Nurturing and growing the seed idea comes next through rehearsal; students are encourage to re-read their entry and think about the big, important events in this moment, what are they thinking/feeling at each point, how did they change as the story unfolds.  Students learn to make a writing plan. Some ways to make a writing plan are:

-create a timeline that tracks our stories and emotion

-take small moments and break them into a beginning, middle and end

-make a story booklet with illustrations of four major events (this forces students to remember and start thinking about major themes)

-students then tell their story to their writing partner

-drafting is the next step in the process

-revision occurs next

-we will use a mentor text for examples of dialogue

-publishing process will allow students to publish their writing where it will be enjoyed not solely by the teacher but by their peers.  It will be a big celebration!!

Grade 5 Writing Curriculum

By the end of fifth grade, students are more skilled at writing in various genres.

Unit 1: Raising the Level of Personal Narrative/Memoir

Unit 2: The Interpretive Essay

Unit 3: Informational writing

Unit 4: Research based argument essay

Unit 5: Literary and comparative Essays

Unit 6:  Historical fiction/Mixed Genre Writing

Unit 7: Writing in the Content Area/Research based informational writing/Fantasy Writing

Unit 8: Poetry

 

The Reading Workshop is not like traditional literacy programs. We will not be using textbooks, workbooks, or whole class texts.  The workshop model is founded on the following beliefs, which are rooted in literacy research:

-Learners need opportunities to read high interest, accessible  books of their own choosing

-Learners need long stretches of time to read

-Learners need teachers to read aloud

-Learners need assessment based instruction, including feedback that is tailored specifically to them.  Strugglers especially need instruction that is tailored specifically toward their specific strengths and needs, as well as extra time and help.

-Learners need a balanced approach to language arts, one that includes a responsible approach to the teaching of writing as well as reading.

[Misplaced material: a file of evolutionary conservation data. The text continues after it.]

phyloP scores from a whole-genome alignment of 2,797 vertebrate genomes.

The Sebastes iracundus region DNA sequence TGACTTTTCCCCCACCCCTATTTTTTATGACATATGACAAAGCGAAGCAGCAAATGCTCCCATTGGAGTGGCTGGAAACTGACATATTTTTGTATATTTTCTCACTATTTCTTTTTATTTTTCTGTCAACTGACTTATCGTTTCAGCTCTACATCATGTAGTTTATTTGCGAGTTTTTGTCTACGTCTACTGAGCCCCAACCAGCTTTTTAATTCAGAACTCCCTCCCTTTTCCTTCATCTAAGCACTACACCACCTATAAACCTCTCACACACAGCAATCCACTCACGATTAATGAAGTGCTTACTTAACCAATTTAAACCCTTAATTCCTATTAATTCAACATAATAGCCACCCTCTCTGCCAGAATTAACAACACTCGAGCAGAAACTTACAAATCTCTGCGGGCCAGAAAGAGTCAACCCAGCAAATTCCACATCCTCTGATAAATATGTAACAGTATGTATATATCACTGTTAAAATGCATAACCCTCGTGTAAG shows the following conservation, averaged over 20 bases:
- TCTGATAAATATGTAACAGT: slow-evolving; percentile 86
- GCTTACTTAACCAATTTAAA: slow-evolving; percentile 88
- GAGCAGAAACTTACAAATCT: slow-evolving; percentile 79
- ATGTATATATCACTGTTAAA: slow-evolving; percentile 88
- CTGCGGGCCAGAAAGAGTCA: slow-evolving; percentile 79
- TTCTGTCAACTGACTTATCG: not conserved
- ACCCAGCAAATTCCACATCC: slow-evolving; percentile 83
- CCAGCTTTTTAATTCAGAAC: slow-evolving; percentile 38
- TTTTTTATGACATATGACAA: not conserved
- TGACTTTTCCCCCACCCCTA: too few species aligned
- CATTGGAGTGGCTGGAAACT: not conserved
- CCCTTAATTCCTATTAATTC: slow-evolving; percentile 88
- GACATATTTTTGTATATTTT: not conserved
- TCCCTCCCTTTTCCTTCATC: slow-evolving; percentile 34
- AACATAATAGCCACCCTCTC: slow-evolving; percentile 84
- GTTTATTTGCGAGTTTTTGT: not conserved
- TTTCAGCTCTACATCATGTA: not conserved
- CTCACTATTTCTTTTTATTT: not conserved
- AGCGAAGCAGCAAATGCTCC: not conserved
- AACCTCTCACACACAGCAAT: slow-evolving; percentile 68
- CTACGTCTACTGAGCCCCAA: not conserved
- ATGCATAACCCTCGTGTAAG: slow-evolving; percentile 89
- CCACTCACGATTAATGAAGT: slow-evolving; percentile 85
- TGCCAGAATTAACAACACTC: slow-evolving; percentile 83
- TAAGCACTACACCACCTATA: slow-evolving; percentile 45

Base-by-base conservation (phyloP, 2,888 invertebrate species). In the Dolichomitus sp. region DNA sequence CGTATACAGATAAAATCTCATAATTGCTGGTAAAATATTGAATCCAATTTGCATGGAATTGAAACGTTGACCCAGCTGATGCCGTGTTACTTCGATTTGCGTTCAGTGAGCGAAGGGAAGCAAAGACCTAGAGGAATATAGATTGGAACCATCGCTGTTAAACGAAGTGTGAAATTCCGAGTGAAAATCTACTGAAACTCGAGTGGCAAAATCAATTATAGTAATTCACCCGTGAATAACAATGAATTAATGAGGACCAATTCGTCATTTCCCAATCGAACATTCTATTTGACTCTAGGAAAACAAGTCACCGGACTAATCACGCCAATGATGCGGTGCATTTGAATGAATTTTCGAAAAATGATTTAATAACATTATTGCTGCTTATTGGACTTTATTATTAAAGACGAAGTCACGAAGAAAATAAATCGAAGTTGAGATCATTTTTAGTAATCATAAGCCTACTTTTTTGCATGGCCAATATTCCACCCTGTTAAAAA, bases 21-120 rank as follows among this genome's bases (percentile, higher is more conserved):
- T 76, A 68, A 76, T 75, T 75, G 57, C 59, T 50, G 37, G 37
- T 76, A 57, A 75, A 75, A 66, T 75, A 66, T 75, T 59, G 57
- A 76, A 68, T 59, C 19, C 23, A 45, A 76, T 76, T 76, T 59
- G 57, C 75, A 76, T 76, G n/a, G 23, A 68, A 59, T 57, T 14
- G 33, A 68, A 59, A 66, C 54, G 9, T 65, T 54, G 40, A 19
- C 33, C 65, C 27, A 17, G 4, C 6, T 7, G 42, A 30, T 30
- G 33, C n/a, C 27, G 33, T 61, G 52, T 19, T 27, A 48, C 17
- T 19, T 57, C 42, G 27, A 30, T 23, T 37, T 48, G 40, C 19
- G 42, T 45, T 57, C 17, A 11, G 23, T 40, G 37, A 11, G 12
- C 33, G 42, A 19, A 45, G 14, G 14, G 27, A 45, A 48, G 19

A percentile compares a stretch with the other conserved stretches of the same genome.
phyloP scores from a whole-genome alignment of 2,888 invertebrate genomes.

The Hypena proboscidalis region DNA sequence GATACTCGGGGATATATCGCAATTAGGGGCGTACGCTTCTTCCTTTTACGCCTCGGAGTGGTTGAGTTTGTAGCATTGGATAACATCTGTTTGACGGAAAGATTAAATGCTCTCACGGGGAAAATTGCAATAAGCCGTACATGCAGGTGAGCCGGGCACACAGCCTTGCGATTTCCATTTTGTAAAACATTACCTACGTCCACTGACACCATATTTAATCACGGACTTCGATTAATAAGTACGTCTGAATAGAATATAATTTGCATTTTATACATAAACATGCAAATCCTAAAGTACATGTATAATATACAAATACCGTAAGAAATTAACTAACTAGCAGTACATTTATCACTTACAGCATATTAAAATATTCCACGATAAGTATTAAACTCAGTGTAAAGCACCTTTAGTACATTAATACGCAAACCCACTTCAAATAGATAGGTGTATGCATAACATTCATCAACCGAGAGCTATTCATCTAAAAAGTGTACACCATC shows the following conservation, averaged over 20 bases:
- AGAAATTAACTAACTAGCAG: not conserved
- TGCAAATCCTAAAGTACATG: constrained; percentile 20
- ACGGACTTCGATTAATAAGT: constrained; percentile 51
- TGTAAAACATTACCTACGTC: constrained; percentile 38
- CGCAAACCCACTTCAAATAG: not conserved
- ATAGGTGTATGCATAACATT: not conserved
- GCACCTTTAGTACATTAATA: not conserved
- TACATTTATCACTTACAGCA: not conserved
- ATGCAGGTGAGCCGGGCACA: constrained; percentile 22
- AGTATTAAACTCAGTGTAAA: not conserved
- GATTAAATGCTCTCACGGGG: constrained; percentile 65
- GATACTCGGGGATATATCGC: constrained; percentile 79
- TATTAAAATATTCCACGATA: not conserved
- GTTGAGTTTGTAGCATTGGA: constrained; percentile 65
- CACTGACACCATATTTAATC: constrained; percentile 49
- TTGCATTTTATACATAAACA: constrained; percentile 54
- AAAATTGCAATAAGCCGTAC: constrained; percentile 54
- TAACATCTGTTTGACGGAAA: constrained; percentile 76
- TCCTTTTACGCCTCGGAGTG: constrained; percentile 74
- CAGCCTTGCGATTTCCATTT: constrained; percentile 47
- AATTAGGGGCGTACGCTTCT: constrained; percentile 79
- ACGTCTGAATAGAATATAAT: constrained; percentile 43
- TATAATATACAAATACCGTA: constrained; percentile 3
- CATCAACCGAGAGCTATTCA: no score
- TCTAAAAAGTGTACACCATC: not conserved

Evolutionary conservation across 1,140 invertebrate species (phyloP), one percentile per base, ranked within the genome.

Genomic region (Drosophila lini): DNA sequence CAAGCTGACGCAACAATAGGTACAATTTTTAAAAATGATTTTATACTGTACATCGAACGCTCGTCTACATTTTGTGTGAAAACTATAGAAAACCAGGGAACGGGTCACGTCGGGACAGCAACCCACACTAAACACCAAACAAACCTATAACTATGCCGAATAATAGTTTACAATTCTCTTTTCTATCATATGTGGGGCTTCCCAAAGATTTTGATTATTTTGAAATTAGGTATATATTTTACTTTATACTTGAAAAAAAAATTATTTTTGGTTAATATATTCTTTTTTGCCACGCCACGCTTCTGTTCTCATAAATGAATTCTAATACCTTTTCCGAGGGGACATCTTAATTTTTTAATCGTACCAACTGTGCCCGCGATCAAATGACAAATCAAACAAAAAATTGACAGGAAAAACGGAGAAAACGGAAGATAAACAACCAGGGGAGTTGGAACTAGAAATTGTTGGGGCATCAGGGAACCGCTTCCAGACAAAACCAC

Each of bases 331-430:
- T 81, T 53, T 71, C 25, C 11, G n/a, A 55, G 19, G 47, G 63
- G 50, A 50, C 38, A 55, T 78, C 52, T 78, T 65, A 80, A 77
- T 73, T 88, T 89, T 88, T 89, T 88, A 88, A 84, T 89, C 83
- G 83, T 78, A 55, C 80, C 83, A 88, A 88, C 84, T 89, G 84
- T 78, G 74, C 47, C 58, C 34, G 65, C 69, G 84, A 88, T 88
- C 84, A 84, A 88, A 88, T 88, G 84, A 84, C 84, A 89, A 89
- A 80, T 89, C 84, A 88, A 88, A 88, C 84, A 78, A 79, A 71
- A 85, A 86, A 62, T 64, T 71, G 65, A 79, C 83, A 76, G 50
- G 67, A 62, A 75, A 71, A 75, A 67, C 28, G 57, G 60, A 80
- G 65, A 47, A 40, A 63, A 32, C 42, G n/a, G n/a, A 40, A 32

-Learners need explicit instruction in the skills of proficient readers.

-Learners need opportunities to talk and write in response to texts.

 

What does Reading Workshop look like?

A reading workshop classroom relies on teacher-led instruction in the form of a mini lesson which aims to teach a specific reading skill or strategy.  The mini lesson is intended to take ten minutes. A more significant block of time (30 minutes) is devoted to independent practice, where students read self-selected books and practice the skill taught in the mini lesson.  During this time, I confer with individuals or small groups. This is the most valuable part of the workshop, as I will target the needs of each student throughout the week. The third portion of Reading Workshop includes time for students to share what they read and how they applied the mini lesson to their reading.  The share will be either small group or whole class. The above structure will be CONSISTENT every day. Other elements of Reading Workshop include interactive read alouds, book clubs, guided reading and shared reading.

 

How will my child be assessed?

Assessment in the RWW is ongoing.  I confer with individual students and groups of students, keeping records of the progress of the student.  I will be taking notes on our conferences and periodically take a “running record” of a student’s reading. Student progress is measured against grade level rubrics for fluency, comprehension, written responses and participation in workshops.

(Accelerated readers will be part of the curriculum. See information below for that requirement.)

 

Reading Logs

I will expect the students to keep a reading log journal. This should be an honest reflection of their reading each day. I will use this as a tool to monitor their progress. Please make sure that is a true reflection of their reading accomplishments.